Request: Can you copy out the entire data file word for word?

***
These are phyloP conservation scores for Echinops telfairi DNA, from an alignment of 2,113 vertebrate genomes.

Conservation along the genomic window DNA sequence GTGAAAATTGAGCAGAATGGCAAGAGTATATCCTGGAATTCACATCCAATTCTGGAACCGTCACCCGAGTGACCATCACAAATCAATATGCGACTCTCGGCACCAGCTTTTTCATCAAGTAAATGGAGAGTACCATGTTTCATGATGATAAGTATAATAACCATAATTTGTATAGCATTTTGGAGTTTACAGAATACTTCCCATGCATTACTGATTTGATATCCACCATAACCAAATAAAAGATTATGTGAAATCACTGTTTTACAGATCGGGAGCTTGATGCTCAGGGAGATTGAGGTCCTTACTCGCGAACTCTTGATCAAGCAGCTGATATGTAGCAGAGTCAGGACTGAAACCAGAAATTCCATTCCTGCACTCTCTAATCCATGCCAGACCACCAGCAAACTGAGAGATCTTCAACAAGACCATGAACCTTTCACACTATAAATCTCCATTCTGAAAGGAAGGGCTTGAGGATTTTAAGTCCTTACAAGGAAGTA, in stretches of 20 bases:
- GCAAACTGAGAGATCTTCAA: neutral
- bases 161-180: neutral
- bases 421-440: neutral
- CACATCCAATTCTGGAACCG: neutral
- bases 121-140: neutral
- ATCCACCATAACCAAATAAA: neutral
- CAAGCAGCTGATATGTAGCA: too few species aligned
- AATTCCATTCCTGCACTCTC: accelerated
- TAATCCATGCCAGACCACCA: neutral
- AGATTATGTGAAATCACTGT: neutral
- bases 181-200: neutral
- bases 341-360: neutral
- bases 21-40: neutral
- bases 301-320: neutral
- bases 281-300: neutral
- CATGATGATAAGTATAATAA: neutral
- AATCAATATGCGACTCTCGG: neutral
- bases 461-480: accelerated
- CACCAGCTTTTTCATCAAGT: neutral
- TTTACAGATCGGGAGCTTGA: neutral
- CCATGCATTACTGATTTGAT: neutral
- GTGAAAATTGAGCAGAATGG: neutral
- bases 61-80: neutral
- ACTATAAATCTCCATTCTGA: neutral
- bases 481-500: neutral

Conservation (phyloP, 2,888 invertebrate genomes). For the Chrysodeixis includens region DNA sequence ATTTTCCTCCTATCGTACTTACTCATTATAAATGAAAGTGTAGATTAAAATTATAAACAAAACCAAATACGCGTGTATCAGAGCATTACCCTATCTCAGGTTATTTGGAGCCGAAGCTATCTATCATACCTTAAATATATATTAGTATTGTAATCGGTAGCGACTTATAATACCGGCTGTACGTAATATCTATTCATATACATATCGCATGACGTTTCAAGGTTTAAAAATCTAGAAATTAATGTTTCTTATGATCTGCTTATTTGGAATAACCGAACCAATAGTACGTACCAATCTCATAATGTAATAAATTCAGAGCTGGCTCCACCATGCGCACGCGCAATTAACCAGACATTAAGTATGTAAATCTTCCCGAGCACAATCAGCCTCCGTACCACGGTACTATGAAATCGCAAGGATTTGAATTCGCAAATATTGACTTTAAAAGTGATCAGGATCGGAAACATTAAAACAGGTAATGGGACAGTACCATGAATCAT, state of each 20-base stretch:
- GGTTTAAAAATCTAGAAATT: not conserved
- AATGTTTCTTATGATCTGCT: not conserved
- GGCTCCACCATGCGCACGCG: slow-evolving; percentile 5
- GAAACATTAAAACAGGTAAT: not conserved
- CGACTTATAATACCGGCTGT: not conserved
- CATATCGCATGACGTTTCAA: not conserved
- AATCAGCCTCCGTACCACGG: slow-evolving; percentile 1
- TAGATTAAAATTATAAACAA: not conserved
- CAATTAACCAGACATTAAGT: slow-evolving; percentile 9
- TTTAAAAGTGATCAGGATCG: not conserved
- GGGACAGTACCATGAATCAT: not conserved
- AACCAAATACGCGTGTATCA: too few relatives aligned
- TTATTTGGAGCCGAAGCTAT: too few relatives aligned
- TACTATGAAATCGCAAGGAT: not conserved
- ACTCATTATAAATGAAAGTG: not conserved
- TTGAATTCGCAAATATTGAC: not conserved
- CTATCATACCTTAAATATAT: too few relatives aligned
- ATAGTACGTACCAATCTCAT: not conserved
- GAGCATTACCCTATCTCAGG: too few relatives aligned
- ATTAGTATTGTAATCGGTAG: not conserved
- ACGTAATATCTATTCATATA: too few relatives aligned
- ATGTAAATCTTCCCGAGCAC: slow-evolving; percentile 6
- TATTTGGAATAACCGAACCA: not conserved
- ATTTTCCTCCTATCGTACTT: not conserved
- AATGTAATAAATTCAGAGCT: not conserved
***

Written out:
These are phyloP conservation scores for Echinops telfairi DNA, from an alignment of 2,113 vertebrate genomes.

Conservation along the genomic window DNA sequence GTGAAAATTGAGCAGAATGGCAAGAGTATATCCTGGAATTCACATCCAATTCTGGAACCGTCACCCGAGTGACCATCACAAATCAATATGCGACTCTCGGCACCAGCTTTTTCATCAAGTAAATGGAGAGTACCATGTTTCATGATGATAAGTATAATAACCATAATTTGTATAGCATTTTGGAGTTTACAGAATACTTCCCATGCATTACTGATTTGATATCCACCATAACCAAATAAAAGATTATGTGAAATCACTGTTTTACAGATCGGGAGCTTGATGCTCAGGGAGATTGAGGTCCTTACTCGCGAACTCTTGATCAAGCAGCTGATATGTAGCAGAGTCAGGACTGAAACCAGAAATTCCATTCCTGCACTCTCTAATCCATGCCAGACCACCAGCAAACTGAGAGATCTTCAACAAGACCATGAACCTTTCACACTATAAATCTCCATTCTGAAAGGAAGGGCTTGAGGATTTTAAGTCCTTACAAGGAAGTA, in stretches of 20 bases:
- GCAAACTGAGAGATCTTCAA: neutral
- bases 161-180: neutral
- bases 421-440: neutral
- CACATCCAATTCTGGAACCG: neutral
- bases 121-140: neutral
- ATCCACCATAACCAAATAAA: neutral
- CAAGCAGCTGATATGTAGCA: too few species aligned
- AATTCCATTCCTGCACTCTC: accelerated
- TAATCCATGCCAGACCACCA: neutral
- AGATTATGTGAAATCACTGT: neutral
- bases 181-200: neutral
- bases 341-360: neutral
- bases 21-40: neutral
- bases 301-320: neutral
- bases 281-300: neutral
- CATGATGATAAGTATAATAA: neutral
- AATCAATATGCGACTCTCGG: neutral
- bases 461-480: accelerated
- CACCAGCTTTTTCATCAAGT: neutral
- TTTACAGATCGGGAGCTTGA: neutral
- CCATGCATTACTGATTTGAT: neutral
- GTGAAAATTGAGCAGAATGG: neutral
- bases 61-80: neutral
- ACTATAAATCTCCATTCTGA: neutral
- bases 481-500: neutral

Conservation (phyloP, 2,888 invertebrate genomes). For the Chrysodeixis includens region DNA sequence ATTTTCCTCCTATCGTACTTACTCATTATAAATGAAAGTGTAGATTAAAATTATAAACAAAACCAAATACGCGTGTATCAGAGCATTACCCTATCTCAGGTTATTTGGAGCCGAAGCTATCTATCATACCTTAAATATATATTAGTATTGTAATCGGTAGCGACTTATAATACCGGCTGTACGTAATATCTATTCATATACATATCGCATGACGTTTCAAGGTTTAAAAATCTAGAAATTAATGTTTCTTATGATCTGCTTATTTGGAATAACCGAACCAATAGTACGTACCAATCTCATAATGTAATAAATTCAGAGCTGGCTCCACCATGCGCACGCGCAATTAACCAGACATTAAGTATGTAAATCTTCCCGAGCACAATCAGCCTCCGTACCACGGTACTATGAAATCGCAAGGATTTGAATTCGCAAATATTGACTTTAAAAGTGATCAGGATCGGAAACATTAAAACAGGTAATGGGACAGTACCATGAATCAT, state of each 20-base stretch:
- GGTTTAAAAATCTAGAAATT: not conserved
- AATGTTTCTTATGATCTGCT: not conserved
- GGCTCCACCATGCGCACGCG: slow-evolving; percentile 5
- GAAACATTAAAACAGGTAAT: not conserved
- CGACTTATAATACCGGCTGT: not conserved
- CATATCGCATGACGTTTCAA: not conserved
- AATCAGCCTCCGTACCACGG: slow-evolving; percentile 1
- TAGATTAAAATTATAAACAA: not conserved
- CAATTAACCAGACATTAAGT: slow-evolving; percentile 9
- TTTAAAAGTGATCAGGATCG: not conserved
- GGGACAGTACCATGAATCAT: not conserved
- AACCAAATACGCGTGTATCA: too few relatives aligned
- TTATTTGGAGCCGAAGCTAT: too few relatives aligned
- TACTATGAAATCGCAAGGAT: not conserved
- ACTCATTATAAATGAAAGTG: not conserved
- TTGAATTCGCAAATATTGAC: not conserved
- CTATCATACCTTAAATATAT: too few relatives aligned
- ATAGTACGTACCAATCTCAT: not conserved
- GAGCATTACCCTATCTCAGG: too few relatives aligned
- ATTAGTATTGTAATCGGTAG: not conserved
- ACGTAATATCTATTCATATA: too few relatives aligned
- ATGTAAATCTTCCCGAGCAC: slow-evolving; percentile 6
- TATTTGGAATAACCGAACCA: not conserved
- ATTTTCCTCCTATCGTACTT: not conserved
- AATGTAATAAATTCAGAGCT: not conserved